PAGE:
The Supreme Court has allowed a “leapfrog” appeal by Peter Willers against a decision of Amanda Tipples QC (sitting as a deputy Judge of the Chancery Division) striking out a claim for malicious prosecution by Albert Gubay (who died before the appeal was heard) of proceedings by Langstone Leisure Limited against Mr Willers.
Amanda Tipples QC had treated herself as bound by the decision in Gregory v Portsmouth CC  AC 419 to the effect that malicious prosecution of civil proceedings was not actionable in English law.
Langstone had brought proceedings against Mr Willers, a director, for damages for breach of his duty to the company. Mr Willers defended on the ground that his alleged breaches were on the instructions of Mr Gubay who controlled the company as shadow director. Hugo Page QC and Adam Chichester-Clark acted for Mr Willers. Langstone abandoned the proceedings shortly before trial. Mr Willers then commenced proceedings against Mr Gubay for malicious prosecution of the Langstone action, relying on the decision of the Privy Council in Crawford Adjusters v Sagicor  UKPC 17 (an appeal from the Cayman Islands) to the effect that malicious prosecution of civil proceedings is actionable in English law. The claim was struck out at first instance following Gregory rather than Sagicor, but on a “leapfrog” appeal a Supreme Court panel of nine (by a 5/4 majority) allowed Mr Willers’appeal and decided that malicious prosecution of civil proceedings is actionable.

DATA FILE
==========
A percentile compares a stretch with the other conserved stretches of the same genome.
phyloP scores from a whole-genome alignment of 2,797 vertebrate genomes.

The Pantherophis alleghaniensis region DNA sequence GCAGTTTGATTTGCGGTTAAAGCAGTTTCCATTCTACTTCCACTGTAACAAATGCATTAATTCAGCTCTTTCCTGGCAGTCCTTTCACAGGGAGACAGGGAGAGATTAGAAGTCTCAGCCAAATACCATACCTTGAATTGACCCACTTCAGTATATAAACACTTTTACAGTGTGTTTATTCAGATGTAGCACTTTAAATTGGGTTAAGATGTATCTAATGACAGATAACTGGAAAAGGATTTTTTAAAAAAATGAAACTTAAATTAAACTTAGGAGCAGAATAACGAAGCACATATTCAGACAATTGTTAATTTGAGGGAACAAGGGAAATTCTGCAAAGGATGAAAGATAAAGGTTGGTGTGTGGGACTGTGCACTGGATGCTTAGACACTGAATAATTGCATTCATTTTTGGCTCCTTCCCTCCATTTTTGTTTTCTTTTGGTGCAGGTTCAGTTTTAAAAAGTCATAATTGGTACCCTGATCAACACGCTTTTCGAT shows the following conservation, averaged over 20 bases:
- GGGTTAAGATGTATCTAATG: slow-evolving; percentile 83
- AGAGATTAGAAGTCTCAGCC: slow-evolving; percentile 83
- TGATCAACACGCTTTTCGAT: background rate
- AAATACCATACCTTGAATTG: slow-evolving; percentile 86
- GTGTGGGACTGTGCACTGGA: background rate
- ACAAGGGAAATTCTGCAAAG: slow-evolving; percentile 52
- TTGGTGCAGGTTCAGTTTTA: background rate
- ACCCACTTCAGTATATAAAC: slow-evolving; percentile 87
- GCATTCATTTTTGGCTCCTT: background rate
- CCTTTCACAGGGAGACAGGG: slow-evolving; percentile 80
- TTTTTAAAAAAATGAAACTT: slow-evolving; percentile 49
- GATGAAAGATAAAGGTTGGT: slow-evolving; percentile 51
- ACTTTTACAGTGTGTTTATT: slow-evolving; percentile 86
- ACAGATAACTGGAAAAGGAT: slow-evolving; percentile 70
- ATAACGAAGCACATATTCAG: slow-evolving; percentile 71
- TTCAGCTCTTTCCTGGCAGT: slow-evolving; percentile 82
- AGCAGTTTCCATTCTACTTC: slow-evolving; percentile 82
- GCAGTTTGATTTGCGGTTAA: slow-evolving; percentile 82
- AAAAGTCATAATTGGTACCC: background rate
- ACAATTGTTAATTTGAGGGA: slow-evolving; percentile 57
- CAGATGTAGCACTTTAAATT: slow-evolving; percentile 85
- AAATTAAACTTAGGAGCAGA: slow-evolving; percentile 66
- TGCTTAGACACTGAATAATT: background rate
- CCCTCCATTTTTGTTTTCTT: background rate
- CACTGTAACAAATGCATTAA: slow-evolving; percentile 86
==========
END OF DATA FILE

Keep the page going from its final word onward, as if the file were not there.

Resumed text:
In a second judgment, the Supreme Court decided unanimously that, though the ordinary rule was that decisions of the Judicial Committee of the Privy Council (JCPC) are not binding, the JCPC could in an appropriate case direct that a decision it made as to English law was to be binding on the English Courts and could overrule a previous decision to the contrary by the Supreme Court, House of Lords or Court of Appeal.
The full judgments can be read here:
Hugo Page QC acted for Mr Willers (with John McDonnell QC and Adam Chichester-Clark).